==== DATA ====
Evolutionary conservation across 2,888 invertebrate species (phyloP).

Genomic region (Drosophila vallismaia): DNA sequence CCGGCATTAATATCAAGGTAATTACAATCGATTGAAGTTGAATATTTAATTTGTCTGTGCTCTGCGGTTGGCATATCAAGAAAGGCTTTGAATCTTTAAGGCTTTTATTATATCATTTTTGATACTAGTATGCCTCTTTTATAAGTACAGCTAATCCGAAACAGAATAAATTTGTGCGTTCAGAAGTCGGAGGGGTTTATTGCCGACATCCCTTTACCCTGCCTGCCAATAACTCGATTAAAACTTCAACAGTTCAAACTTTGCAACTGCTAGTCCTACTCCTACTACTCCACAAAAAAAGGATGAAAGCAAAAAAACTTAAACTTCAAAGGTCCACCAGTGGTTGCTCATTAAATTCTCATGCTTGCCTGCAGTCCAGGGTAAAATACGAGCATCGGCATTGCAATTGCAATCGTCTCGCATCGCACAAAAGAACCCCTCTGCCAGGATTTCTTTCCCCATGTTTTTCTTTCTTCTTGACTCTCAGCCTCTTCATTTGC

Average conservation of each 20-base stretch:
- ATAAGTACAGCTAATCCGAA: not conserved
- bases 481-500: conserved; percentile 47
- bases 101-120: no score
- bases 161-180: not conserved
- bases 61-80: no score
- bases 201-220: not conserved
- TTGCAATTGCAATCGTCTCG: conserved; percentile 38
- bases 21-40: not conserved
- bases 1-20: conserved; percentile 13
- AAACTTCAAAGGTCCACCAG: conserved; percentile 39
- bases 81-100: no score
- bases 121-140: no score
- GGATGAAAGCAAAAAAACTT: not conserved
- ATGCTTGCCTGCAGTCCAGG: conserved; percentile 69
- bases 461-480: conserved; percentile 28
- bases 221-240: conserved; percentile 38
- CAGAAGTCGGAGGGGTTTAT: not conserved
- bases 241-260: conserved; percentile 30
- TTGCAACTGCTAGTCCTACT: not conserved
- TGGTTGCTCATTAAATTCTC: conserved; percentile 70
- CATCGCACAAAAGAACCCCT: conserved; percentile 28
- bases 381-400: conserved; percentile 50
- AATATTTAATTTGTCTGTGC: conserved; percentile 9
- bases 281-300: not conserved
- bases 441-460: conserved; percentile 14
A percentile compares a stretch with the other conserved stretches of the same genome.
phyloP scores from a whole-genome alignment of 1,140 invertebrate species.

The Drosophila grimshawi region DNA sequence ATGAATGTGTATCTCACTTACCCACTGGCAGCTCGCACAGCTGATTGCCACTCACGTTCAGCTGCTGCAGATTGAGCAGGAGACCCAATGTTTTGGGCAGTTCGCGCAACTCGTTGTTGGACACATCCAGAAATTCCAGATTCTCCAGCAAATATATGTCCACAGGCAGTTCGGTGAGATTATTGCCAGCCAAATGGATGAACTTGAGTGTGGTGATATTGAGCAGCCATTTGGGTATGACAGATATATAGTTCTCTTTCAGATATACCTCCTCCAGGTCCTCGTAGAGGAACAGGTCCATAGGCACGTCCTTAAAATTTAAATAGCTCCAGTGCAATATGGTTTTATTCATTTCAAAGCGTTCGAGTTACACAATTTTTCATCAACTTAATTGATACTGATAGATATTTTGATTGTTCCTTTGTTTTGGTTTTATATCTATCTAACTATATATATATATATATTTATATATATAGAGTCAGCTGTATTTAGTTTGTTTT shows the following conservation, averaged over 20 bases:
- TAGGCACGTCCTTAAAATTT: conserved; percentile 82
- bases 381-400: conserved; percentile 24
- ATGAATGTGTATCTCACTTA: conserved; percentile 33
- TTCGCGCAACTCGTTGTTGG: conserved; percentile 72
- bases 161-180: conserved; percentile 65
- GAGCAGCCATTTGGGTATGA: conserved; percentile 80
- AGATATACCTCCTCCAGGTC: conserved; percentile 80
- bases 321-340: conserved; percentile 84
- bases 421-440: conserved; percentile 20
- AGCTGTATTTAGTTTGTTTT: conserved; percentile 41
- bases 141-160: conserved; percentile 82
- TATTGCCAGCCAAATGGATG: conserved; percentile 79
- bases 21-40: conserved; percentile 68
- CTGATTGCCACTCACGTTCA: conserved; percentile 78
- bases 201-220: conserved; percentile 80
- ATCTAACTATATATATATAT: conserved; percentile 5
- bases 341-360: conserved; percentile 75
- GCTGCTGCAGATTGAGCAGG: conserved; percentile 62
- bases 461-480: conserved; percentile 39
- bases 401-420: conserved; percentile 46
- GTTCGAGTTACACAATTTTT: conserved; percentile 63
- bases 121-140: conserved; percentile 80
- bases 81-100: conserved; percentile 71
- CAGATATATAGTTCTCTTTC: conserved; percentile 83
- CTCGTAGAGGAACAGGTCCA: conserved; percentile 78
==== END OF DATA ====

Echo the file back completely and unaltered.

Evolutionary conservation across 2,888 invertebrate species (phyloP).

Genomic region (Drosophila vallismaia): DNA sequence CCGGCATTAATATCAAGGTAATTACAATCGATTGAAGTTGAATATTTAATTTGTCTGTGCTCTGCGGTTGGCATATCAAGAAAGGCTTTGAATCTTTAAGGCTTTTATTATATCATTTTTGATACTAGTATGCCTCTTTTATAAGTACAGCTAATCCGAAACAGAATAAATTTGTGCGTTCAGAAGTCGGAGGGGTTTATTGCCGACATCCCTTTACCCTGCCTGCCAATAACTCGATTAAAACTTCAACAGTTCAAACTTTGCAACTGCTAGTCCTACTCCTACTACTCCACAAAAAAAGGATGAAAGCAAAAAAACTTAAACTTCAAAGGTCCACCAGTGGTTGCTCATTAAATTCTCATGCTTGCCTGCAGTCCAGGGTAAAATACGAGCATCGGCATTGCAATTGCAATCGTCTCGCATCGCACAAAAGAACCCCTCTGCCAGGATTTCTTTCCCCATGTTTTTCTTTCTTCTTGACTCTCAGCCTCTTCATTTGC

Average conservation of each 20-base stretch:
- ATAAGTACAGCTAATCCGAA: not conserved
- bases 481-500: conserved; percentile 47
- bases 101-120: no score
- bases 161-180: not conserved
- bases 61-80: no score
- bases 201-220: not conserved
- TTGCAATTGCAATCGTCTCG: conserved; percentile 38
- bases 21-40: not conserved
- bases 1-20: conserved; percentile 13
- AAACTTCAAAGGTCCACCAG: conserved; percentile 39
- bases 81-100: no score
- bases 121-140: no score
- GGATGAAAGCAAAAAAACTT: not conserved
- ATGCTTGCCTGCAGTCCAGG: conserved; percentile 69
- bases 461-480: conserved; percentile 28
- bases 221-240: conserved; percentile 38
- CAGAAGTCGGAGGGGTTTAT: not conserved
- bases 241-260: conserved; percentile 30
- TTGCAACTGCTAGTCCTACT: not conserved
- TGGTTGCTCATTAAATTCTC: conserved; percentile 70
- CATCGCACAAAAGAACCCCT: conserved; percentile 28
- bases 381-400: conserved; percentile 50
- AATATTTAATTTGTCTGTGC: conserved; percentile 9
- bases 281-300: not conserved
- bases 441-460: conserved; percentile 14
A percentile compares a stretch with the other conserved stretches of the same genome.
phyloP scores from a whole-genome alignment of 1,140 invertebrate species.

The Drosophila grimshawi region DNA sequence ATGAATGTGTATCTCACTTACCCACTGGCAGCTCGCACAGCTGATTGCCACTCACGTTCAGCTGCTGCAGATTGAGCAGGAGACCCAATGTTTTGGGCAGTTCGCGCAACTCGTTGTTGGACACATCCAGAAATTCCAGATTCTCCAGCAAATATATGTCCACAGGCAGTTCGGTGAGATTATTGCCAGCCAAATGGATGAACTTGAGTGTGGTGATATTGAGCAGCCATTTGGGTATGACAGATATATAGTTCTCTTTCAGATATACCTCCTCCAGGTCCTCGTAGAGGAACAGGTCCATAGGCACGTCCTTAAAATTTAAATAGCTCCAGTGCAATATGGTTTTATTCATTTCAAAGCGTTCGAGTTACACAATTTTTCATCAACTTAATTGATACTGATAGATATTTTGATTGTTCCTTTGTTTTGGTTTTATATCTATCTAACTATATATATATATATATTTATATATATAGAGTCAGCTGTATTTAGTTTGTTTT shows the following conservation, averaged over 20 bases:
- TAGGCACGTCCTTAAAATTT: conserved; percentile 82
- bases 381-400: conserved; percentile 24
- ATGAATGTGTATCTCACTTA: conserved; percentile 33
- TTCGCGCAACTCGTTGTTGG: conserved; percentile 72
- bases 161-180: conserved; percentile 65
- GAGCAGCCATTTGGGTATGA: conserved; percentile 80
- AGATATACCTCCTCCAGGTC: conserved; percentile 80
- bases 321-340: conserved; percentile 84
- bases 421-440: conserved; percentile 20
- AGCTGTATTTAGTTTGTTTT: conserved; percentile 41
- bases 141-160: conserved; percentile 82
- TATTGCCAGCCAAATGGATG: conserved; percentile 79
- bases 21-40: conserved; percentile 68
- CTGATTGCCACTCACGTTCA: conserved; percentile 78
- bases 201-220: conserved; percentile 80
- ATCTAACTATATATATATAT: conserved; percentile 5
- bases 341-360: conserved; percentile 75
- GCTGCTGCAGATTGAGCAGG: conserved; percentile 62
- bases 461-480: conserved; percentile 39
- bases 401-420: conserved; percentile 46
- GTTCGAGTTACACAATTTTT: conserved; percentile 63
- bases 121-140: conserved; percentile 80
- bases 81-100: conserved; percentile 71
- CAGATATATAGTTCTCTTTC: conserved; percentile 83
- CTCGTAGAGGAACAGGTCCA: conserved; percentile 78